Gallup Poll: Obama Lead Down to Two, McCain Gains Ground in Zogby Survey
by Steven Ertelt
October 28, 2008
Washington, DC (LifeNews.com) — National political polls on Tuesday showed more gains for John McCain on Tuesday, Barack Obama dropping and Gallup showing the race essentially tied. The Gallup survey, relying on polling the voters most likely to turn out, finds Obama leading by two, within the margin of error.
Gallup has released two daily presidential tracking polls, with one based on a much-maligned model showing dramatic increases in new voters, including young voters, African-Americans, and new registrants.
Its more traditional model, which doesn’t guess who will turn out but takes into account current voting intention and past voting behavior, shows Obama with a scant two percentage point lead.
Obama now leads by a 49-47 percentage point margin — which is outside the poll’s three percent margin of error.
That is down from a 50-45 percentage point lead in the last two days and a 51-44 percent lead from the end of last week.
The Tuesday daily tracking poll from Zogby International shows more good news for McCain.
The Monday poll found Obama leading by 4.8 percentage points, but that lead lowered to 4.3 on Tuesday as Obama lost nearly a percentage point in the poll.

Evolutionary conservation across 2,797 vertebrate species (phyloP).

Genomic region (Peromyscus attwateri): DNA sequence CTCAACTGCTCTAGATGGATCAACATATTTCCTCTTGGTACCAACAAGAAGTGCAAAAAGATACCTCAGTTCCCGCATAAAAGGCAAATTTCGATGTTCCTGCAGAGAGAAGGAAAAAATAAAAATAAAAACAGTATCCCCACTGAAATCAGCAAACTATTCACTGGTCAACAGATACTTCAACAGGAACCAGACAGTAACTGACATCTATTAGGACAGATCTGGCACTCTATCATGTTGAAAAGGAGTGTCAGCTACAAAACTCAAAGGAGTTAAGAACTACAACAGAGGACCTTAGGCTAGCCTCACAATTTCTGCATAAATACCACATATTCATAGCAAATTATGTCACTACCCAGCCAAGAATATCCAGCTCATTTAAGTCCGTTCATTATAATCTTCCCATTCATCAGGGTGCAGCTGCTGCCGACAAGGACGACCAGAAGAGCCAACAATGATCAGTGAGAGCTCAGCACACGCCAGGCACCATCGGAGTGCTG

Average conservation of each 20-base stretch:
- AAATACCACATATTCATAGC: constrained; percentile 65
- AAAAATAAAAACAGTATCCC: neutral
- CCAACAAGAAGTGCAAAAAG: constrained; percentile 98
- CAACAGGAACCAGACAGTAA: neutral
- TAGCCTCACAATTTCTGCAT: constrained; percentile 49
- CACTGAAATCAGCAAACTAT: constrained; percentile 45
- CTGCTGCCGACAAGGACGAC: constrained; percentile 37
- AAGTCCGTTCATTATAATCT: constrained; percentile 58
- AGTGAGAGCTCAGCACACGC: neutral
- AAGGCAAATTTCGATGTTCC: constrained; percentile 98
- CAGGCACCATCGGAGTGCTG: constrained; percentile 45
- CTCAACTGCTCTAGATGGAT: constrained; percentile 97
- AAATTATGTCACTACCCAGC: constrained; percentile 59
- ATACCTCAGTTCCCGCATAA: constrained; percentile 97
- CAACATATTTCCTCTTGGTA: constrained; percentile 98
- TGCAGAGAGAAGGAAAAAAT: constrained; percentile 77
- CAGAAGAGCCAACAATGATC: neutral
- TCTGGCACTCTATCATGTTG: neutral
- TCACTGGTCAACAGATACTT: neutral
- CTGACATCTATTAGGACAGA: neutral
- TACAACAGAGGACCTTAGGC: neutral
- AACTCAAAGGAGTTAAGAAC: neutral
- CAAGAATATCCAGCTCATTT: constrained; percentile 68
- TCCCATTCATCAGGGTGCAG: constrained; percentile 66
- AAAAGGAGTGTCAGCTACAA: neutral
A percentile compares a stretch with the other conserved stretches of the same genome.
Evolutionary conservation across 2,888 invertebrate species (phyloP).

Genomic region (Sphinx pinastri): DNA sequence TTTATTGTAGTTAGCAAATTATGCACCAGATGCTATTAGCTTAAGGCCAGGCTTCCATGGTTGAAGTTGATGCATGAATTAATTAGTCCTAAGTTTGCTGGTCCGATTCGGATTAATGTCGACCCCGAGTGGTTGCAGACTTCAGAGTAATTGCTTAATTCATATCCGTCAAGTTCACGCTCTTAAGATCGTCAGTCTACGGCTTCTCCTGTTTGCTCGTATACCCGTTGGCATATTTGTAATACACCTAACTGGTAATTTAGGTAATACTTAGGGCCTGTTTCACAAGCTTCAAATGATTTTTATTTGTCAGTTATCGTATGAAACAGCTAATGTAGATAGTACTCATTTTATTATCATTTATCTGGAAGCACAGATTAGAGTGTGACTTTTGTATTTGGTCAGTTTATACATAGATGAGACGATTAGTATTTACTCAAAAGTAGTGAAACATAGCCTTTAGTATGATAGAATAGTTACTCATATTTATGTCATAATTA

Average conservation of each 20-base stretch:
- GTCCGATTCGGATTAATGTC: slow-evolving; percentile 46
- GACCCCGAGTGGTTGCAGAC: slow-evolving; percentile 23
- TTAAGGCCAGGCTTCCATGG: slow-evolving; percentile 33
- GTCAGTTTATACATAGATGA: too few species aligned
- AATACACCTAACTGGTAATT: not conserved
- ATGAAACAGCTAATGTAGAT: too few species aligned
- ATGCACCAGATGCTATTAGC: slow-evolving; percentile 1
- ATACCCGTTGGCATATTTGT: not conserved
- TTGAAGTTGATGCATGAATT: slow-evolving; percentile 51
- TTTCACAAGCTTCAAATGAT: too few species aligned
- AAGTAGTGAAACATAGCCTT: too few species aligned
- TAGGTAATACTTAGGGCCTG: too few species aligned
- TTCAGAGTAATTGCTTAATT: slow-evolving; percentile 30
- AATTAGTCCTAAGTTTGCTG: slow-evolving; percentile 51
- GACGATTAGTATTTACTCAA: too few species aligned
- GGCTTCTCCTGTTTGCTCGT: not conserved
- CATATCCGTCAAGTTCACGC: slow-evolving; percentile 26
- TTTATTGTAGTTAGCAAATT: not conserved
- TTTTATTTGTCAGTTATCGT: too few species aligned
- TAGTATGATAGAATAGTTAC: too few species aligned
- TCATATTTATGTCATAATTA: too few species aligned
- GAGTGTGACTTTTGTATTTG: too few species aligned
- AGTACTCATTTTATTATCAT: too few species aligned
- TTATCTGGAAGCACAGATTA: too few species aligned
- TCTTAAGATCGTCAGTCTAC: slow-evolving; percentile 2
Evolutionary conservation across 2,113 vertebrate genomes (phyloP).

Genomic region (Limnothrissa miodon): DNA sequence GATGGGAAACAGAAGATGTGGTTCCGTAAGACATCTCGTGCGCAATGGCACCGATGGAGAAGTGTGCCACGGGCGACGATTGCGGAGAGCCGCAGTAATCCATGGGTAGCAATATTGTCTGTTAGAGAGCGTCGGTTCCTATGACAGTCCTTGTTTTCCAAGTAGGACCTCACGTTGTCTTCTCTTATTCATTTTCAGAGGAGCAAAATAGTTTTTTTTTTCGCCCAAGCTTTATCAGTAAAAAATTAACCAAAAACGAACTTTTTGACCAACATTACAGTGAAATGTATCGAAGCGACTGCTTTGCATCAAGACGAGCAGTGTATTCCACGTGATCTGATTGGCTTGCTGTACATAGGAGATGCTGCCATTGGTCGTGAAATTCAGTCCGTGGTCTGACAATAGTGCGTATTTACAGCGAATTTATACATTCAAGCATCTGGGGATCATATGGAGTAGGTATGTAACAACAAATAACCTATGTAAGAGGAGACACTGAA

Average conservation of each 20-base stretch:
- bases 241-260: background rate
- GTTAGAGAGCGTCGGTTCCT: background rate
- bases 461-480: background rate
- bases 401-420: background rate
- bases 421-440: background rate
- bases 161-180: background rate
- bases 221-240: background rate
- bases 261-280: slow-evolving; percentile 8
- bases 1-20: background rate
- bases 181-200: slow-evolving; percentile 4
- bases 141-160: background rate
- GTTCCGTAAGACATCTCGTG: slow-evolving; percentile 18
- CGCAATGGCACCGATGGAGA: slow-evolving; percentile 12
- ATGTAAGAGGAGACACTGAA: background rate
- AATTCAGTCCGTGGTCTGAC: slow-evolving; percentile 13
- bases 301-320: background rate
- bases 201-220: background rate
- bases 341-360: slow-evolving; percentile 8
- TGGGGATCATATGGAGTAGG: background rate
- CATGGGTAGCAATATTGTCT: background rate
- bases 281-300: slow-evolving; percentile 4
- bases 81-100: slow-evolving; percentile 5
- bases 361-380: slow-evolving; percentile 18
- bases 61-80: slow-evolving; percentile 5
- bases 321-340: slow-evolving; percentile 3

The Zogby survey found Obama ahead 49 to 44.7 percent with another 6.3 percent of voters undecided. That was a change from the 49.9 to 45.1 percentage point lead Obama held Monday.
Obama’s support has vanished over the last few days in the Zogby poll — going from 52.2 percent last Thursday to 51.1 percent on Saturday to 49.9 percent on Monday.
The McCain resurgence hasn’t been entirely from undecided voters — as there were 7.5 percent undecided last Thursday. Some of it has come from peeling away Obama supporters who may have last-minute doubts about voting for the pro-abortion candidate.
Under the Zogby poll, McCain wins 87% of the Republican support, and Obama 84% of the Democratic support, and each candidate wins 11% of the opposing partys support.
If McCain can win the backing of more Republican voters, most of whom are pro-life, he stands a better chance at eking out a come from behind victory on Tuesday.
Obama continues to lead among independent voters his advantage now stands at 16 points, 51% to 35%. McCain leads among men, 48% to 45%, while Obama leads among women by a larger 53% to 42% margin.
Obama continues to lead with Hispanics by a 66% to 28% margin.
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